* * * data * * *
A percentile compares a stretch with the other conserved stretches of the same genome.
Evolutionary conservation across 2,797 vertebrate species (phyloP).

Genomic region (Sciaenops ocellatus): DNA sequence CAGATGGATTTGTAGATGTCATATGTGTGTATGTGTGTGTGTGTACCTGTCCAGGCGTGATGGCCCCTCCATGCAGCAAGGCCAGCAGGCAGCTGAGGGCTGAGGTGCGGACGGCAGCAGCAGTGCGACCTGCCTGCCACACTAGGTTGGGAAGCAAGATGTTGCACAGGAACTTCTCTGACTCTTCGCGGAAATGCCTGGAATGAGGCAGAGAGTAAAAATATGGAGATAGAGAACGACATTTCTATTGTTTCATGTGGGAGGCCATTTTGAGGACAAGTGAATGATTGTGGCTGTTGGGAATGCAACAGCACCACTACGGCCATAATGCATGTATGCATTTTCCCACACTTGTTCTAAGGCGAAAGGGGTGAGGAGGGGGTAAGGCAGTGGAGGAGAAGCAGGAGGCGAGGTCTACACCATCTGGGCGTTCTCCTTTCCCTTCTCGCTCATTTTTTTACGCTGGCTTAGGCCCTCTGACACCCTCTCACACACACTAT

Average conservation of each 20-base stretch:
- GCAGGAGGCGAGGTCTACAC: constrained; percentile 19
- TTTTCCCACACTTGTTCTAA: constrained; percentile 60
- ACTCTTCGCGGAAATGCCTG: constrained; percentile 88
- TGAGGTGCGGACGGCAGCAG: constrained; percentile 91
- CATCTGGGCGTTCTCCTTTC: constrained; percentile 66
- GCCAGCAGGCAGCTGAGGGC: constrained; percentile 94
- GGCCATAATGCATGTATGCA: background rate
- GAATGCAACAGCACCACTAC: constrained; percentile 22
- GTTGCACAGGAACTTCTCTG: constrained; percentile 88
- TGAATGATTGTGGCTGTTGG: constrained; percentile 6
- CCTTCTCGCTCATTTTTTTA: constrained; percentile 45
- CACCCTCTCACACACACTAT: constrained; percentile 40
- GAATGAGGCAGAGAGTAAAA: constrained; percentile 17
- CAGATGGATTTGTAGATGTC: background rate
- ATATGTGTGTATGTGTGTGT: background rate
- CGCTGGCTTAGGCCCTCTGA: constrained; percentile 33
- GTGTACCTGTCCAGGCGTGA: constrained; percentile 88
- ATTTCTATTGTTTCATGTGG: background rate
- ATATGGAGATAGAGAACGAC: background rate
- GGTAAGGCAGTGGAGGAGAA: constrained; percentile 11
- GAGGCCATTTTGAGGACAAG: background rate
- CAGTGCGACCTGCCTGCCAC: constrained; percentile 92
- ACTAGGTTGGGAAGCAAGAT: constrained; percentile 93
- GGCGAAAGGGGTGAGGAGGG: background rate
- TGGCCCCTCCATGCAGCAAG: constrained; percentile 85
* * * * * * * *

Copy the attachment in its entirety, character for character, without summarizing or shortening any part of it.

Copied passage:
A percentile compares a stretch with the other conserved stretches of the same genome.
Evolutionary conservation across 2,797 vertebrate species (phyloP).

Genomic region (Sciaenops ocellatus): DNA sequence CAGATGGATTTGTAGATGTCATATGTGTGTATGTGTGTGTGTGTACCTGTCCAGGCGTGATGGCCCCTCCATGCAGCAAGGCCAGCAGGCAGCTGAGGGCTGAGGTGCGGACGGCAGCAGCAGTGCGACCTGCCTGCCACACTAGGTTGGGAAGCAAGATGTTGCACAGGAACTTCTCTGACTCTTCGCGGAAATGCCTGGAATGAGGCAGAGAGTAAAAATATGGAGATAGAGAACGACATTTCTATTGTTTCATGTGGGAGGCCATTTTGAGGACAAGTGAATGATTGTGGCTGTTGGGAATGCAACAGCACCACTACGGCCATAATGCATGTATGCATTTTCCCACACTTGTTCTAAGGCGAAAGGGGTGAGGAGGGGGTAAGGCAGTGGAGGAGAAGCAGGAGGCGAGGTCTACACCATCTGGGCGTTCTCCTTTCCCTTCTCGCTCATTTTTTTACGCTGGCTTAGGCCCTCTGACACCCTCTCACACACACTAT

Average conservation of each 20-base stretch:
- GCAGGAGGCGAGGTCTACAC: constrained; percentile 19
- TTTTCCCACACTTGTTCTAA: constrained; percentile 60
- ACTCTTCGCGGAAATGCCTG: constrained; percentile 88
- TGAGGTGCGGACGGCAGCAG: constrained; percentile 91
- CATCTGGGCGTTCTCCTTTC: constrained; percentile 66
- GCCAGCAGGCAGCTGAGGGC: constrained; percentile 94
- GGCCATAATGCATGTATGCA: background rate
- GAATGCAACAGCACCACTAC: constrained; percentile 22
- GTTGCACAGGAACTTCTCTG: constrained; percentile 88
- TGAATGATTGTGGCTGTTGG: constrained; percentile 6
- CCTTCTCGCTCATTTTTTTA: constrained; percentile 45
- CACCCTCTCACACACACTAT: constrained; percentile 40
- GAATGAGGCAGAGAGTAAAA: constrained; percentile 17
- CAGATGGATTTGTAGATGTC: background rate
- ATATGTGTGTATGTGTGTGT: background rate
- CGCTGGCTTAGGCCCTCTGA: constrained; percentile 33
- GTGTACCTGTCCAGGCGTGA: constrained; percentile 88
- ATTTCTATTGTTTCATGTGG: background rate
- ATATGGAGATAGAGAACGAC: background rate
- GGTAAGGCAGTGGAGGAGAA: constrained; percentile 11
- GAGGCCATTTTGAGGACAAG: background rate
- CAGTGCGACCTGCCTGCCAC: constrained; percentile 92
- ACTAGGTTGGGAAGCAAGAT: constrained; percentile 93
- GGCGAAAGGGGTGAGGAGGG: background rate
- TGGCCCCTCCATGCAGCAAG: constrained; percentile 85